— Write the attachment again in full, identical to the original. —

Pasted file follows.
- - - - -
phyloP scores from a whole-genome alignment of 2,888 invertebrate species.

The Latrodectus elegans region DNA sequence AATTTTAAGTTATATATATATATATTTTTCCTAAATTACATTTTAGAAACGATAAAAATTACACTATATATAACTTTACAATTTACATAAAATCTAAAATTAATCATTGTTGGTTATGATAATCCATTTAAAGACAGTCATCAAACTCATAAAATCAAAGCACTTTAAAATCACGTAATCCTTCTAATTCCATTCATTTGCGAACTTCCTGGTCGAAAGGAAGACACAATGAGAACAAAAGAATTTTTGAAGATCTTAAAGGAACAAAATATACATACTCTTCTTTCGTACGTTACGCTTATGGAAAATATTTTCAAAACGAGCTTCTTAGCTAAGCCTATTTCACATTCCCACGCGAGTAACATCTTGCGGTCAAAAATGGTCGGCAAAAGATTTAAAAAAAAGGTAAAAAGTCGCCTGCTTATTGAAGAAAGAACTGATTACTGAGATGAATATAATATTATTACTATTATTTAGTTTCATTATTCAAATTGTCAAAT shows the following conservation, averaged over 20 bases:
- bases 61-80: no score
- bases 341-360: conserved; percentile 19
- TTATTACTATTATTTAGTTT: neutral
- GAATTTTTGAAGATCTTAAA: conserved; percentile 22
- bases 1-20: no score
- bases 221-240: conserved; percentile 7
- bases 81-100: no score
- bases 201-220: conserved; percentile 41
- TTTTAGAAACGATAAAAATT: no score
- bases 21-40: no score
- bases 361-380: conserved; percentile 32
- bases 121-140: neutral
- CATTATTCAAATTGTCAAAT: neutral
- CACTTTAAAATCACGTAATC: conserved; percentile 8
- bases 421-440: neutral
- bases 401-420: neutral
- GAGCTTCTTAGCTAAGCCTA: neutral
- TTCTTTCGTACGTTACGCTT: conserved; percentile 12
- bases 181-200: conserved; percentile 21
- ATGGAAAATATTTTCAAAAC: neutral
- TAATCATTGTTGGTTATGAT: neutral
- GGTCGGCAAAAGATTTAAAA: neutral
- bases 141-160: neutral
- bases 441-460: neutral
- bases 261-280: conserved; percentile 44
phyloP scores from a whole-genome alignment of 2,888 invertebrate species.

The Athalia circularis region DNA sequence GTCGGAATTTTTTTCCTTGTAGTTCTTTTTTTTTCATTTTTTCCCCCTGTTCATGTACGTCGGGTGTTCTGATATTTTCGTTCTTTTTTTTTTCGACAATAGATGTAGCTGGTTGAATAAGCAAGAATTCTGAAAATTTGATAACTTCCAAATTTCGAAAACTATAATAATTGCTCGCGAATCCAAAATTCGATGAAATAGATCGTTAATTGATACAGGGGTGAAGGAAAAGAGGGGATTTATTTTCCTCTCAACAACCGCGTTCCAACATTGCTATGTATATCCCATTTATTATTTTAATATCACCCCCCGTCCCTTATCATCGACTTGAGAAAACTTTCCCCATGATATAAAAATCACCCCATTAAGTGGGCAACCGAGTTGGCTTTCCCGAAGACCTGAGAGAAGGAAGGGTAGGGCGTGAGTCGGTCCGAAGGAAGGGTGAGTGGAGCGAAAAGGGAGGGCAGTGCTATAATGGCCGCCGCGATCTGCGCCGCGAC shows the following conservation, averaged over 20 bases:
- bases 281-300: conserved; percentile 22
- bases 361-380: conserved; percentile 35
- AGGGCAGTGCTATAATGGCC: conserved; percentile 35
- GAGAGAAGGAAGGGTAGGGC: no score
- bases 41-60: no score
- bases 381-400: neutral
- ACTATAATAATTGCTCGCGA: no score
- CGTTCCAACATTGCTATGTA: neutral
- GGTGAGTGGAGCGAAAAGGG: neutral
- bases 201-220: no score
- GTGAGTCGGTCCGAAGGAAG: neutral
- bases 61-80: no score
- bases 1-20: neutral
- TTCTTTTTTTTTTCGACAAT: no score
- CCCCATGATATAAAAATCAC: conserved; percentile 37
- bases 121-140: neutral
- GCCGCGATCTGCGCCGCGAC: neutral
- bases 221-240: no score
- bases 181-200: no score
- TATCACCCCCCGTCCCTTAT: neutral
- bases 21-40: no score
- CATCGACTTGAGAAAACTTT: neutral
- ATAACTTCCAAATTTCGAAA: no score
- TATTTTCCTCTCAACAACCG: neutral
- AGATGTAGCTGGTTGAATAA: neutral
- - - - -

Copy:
phyloP scores from a whole-genome alignment of 2,888 invertebrate species.

The Latrodectus elegans region DNA sequence AATTTTAAGTTATATATATATATATTTTTCCTAAATTACATTTTAGAAACGATAAAAATTACACTATATATAACTTTACAATTTACATAAAATCTAAAATTAATCATTGTTGGTTATGATAATCCATTTAAAGACAGTCATCAAACTCATAAAATCAAAGCACTTTAAAATCACGTAATCCTTCTAATTCCATTCATTTGCGAACTTCCTGGTCGAAAGGAAGACACAATGAGAACAAAAGAATTTTTGAAGATCTTAAAGGAACAAAATATACATACTCTTCTTTCGTACGTTACGCTTATGGAAAATATTTTCAAAACGAGCTTCTTAGCTAAGCCTATTTCACATTCCCACGCGAGTAACATCTTGCGGTCAAAAATGGTCGGCAAAAGATTTAAAAAAAAGGTAAAAAGTCGCCTGCTTATTGAAGAAAGAACTGATTACTGAGATGAATATAATATTATTACTATTATTTAGTTTCATTATTCAAATTGTCAAAT shows the following conservation, averaged over 20 bases:
- bases 61-80: no score
- bases 341-360: conserved; percentile 19
- TTATTACTATTATTTAGTTT: neutral
- GAATTTTTGAAGATCTTAAA: conserved; percentile 22
- bases 1-20: no score
- bases 221-240: conserved; percentile 7
- bases 81-100: no score
- bases 201-220: conserved; percentile 41
- TTTTAGAAACGATAAAAATT: no score
- bases 21-40: no score
- bases 361-380: conserved; percentile 32
- bases 121-140: neutral
- CATTATTCAAATTGTCAAAT: neutral
- CACTTTAAAATCACGTAATC: conserved; percentile 8
- bases 421-440: neutral
- bases 401-420: neutral
- GAGCTTCTTAGCTAAGCCTA: neutral
- TTCTTTCGTACGTTACGCTT: conserved; percentile 12
- bases 181-200: conserved; percentile 21
- ATGGAAAATATTTTCAAAAC: neutral
- TAATCATTGTTGGTTATGAT: neutral
- GGTCGGCAAAAGATTTAAAA: neutral
- bases 141-160: neutral
- bases 441-460: neutral
- bases 261-280: conserved; percentile 44
phyloP scores from a whole-genome alignment of 2,888 invertebrate species.

The Athalia circularis region DNA sequence GTCGGAATTTTTTTCCTTGTAGTTCTTTTTTTTTCATTTTTTCCCCCTGTTCATGTACGTCGGGTGTTCTGATATTTTCGTTCTTTTTTTTTTCGACAATAGATGTAGCTGGTTGAATAAGCAAGAATTCTGAAAATTTGATAACTTCCAAATTTCGAAAACTATAATAATTGCTCGCGAATCCAAAATTCGATGAAATAGATCGTTAATTGATACAGGGGTGAAGGAAAAGAGGGGATTTATTTTCCTCTCAACAACCGCGTTCCAACATTGCTATGTATATCCCATTTATTATTTTAATATCACCCCCCGTCCCTTATCATCGACTTGAGAAAACTTTCCCCATGATATAAAAATCACCCCATTAAGTGGGCAACCGAGTTGGCTTTCCCGAAGACCTGAGAGAAGGAAGGGTAGGGCGTGAGTCGGTCCGAAGGAAGGGTGAGTGGAGCGAAAAGGGAGGGCAGTGCTATAATGGCCGCCGCGATCTGCGCCGCGAC shows the following conservation, averaged over 20 bases:
- bases 281-300: conserved; percentile 22
- bases 361-380: conserved; percentile 35
- AGGGCAGTGCTATAATGGCC: conserved; percentile 35
- GAGAGAAGGAAGGGTAGGGC: no score
- bases 41-60: no score
- bases 381-400: neutral
- ACTATAATAATTGCTCGCGA: no score
- CGTTCCAACATTGCTATGTA: neutral
- GGTGAGTGGAGCGAAAAGGG: neutral
- bases 201-220: no score
- GTGAGTCGGTCCGAAGGAAG: neutral
- bases 61-80: no score
- bases 1-20: neutral
- TTCTTTTTTTTTTCGACAAT: no score
- CCCCATGATATAAAAATCAC: conserved; percentile 37
- bases 121-140: neutral
- GCCGCGATCTGCGCCGCGAC: neutral
- bases 221-240: no score
- bases 181-200: no score
- TATCACCCCCCGTCCCTTAT: neutral
- bases 21-40: no score
- CATCGACTTGAGAAAACTTT: neutral
- ATAACTTCCAAATTTCGAAA: no score
- TATTTTCCTCTCAACAACCG: neutral
- AGATGTAGCTGGTTGAATAA: neutral